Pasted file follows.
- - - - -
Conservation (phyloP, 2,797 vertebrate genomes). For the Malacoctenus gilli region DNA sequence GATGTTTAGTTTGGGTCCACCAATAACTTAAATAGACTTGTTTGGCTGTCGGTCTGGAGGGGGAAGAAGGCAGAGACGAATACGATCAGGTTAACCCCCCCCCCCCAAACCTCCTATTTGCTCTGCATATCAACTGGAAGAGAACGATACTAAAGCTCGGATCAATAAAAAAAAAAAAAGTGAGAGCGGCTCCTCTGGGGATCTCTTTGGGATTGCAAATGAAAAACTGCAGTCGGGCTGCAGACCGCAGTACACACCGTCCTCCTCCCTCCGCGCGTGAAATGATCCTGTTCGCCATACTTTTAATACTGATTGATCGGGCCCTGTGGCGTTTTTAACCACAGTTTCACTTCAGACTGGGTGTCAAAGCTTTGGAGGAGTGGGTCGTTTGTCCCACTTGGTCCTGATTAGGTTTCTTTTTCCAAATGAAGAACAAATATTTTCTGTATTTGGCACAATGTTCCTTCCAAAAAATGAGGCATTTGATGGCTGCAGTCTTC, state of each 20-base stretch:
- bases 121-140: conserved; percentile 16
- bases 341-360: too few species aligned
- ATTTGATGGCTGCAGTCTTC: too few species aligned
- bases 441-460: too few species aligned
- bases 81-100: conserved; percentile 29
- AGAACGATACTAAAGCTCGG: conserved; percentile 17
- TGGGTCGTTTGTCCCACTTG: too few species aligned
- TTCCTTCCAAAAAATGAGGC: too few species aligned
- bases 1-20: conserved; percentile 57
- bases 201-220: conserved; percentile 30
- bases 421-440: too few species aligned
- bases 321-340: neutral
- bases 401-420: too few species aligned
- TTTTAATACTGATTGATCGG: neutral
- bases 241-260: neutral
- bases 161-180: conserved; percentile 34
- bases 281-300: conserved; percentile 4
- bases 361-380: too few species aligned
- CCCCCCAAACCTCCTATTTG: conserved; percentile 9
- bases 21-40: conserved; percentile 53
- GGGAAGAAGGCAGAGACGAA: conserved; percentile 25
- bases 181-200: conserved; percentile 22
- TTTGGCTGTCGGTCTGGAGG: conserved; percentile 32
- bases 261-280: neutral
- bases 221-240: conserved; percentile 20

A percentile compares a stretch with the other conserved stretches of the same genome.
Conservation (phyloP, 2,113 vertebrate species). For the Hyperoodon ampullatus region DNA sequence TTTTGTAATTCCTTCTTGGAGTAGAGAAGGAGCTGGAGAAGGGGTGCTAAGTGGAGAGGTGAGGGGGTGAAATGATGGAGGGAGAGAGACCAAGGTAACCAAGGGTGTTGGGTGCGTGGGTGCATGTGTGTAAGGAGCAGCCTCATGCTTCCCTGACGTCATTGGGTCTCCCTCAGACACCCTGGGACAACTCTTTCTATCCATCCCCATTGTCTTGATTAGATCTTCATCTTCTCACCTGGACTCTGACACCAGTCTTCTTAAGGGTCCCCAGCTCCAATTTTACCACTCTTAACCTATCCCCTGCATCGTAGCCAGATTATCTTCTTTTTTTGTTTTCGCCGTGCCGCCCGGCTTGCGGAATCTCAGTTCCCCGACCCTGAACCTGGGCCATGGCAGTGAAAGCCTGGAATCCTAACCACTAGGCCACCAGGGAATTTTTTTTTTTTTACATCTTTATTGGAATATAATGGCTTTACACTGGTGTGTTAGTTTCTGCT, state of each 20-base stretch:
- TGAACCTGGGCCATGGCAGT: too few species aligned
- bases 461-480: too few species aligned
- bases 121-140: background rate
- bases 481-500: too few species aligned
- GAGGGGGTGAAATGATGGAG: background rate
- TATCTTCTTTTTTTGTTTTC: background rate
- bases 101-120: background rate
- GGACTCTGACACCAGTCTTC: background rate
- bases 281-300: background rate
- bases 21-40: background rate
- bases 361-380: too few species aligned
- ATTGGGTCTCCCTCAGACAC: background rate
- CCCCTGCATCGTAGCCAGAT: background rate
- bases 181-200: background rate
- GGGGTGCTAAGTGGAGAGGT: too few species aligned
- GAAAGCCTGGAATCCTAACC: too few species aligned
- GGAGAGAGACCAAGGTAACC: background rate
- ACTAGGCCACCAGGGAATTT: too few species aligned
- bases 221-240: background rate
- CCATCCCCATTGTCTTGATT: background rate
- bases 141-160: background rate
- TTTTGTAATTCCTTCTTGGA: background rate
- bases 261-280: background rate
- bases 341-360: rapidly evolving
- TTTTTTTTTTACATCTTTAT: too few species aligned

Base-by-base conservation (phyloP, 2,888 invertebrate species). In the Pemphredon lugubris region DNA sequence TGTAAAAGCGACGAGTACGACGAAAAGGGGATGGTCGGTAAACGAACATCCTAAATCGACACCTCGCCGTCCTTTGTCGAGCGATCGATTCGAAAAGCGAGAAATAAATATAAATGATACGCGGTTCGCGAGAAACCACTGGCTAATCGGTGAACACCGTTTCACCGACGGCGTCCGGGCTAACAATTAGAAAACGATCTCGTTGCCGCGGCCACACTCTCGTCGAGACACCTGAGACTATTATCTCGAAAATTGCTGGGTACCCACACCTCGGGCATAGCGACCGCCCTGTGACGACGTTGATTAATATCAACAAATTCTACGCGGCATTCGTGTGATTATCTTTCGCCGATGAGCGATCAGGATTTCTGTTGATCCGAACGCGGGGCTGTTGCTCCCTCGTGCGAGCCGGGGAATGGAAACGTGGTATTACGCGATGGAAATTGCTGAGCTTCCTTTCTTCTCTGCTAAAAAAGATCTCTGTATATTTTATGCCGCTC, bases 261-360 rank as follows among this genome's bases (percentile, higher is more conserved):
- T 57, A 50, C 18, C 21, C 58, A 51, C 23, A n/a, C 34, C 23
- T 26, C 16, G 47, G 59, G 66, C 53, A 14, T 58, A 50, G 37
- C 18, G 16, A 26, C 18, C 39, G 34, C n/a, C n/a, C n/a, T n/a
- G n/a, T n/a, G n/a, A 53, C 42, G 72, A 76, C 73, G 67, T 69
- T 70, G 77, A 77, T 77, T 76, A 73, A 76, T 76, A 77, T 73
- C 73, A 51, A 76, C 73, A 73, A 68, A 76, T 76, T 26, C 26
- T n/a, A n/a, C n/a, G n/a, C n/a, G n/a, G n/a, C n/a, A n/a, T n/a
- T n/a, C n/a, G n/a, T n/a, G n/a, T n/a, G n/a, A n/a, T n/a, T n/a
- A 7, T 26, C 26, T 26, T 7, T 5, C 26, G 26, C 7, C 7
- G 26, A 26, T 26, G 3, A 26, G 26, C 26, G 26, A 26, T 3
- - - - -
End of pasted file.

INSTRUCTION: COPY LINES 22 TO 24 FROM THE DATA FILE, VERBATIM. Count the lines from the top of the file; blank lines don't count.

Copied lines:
- GGGAAGAAGGCAGAGACGAA: conserved; percentile 25
- bases 181-200: conserved; percentile 22
- TTTGGCTGTCGGTCTGGAGG: conserved; percentile 32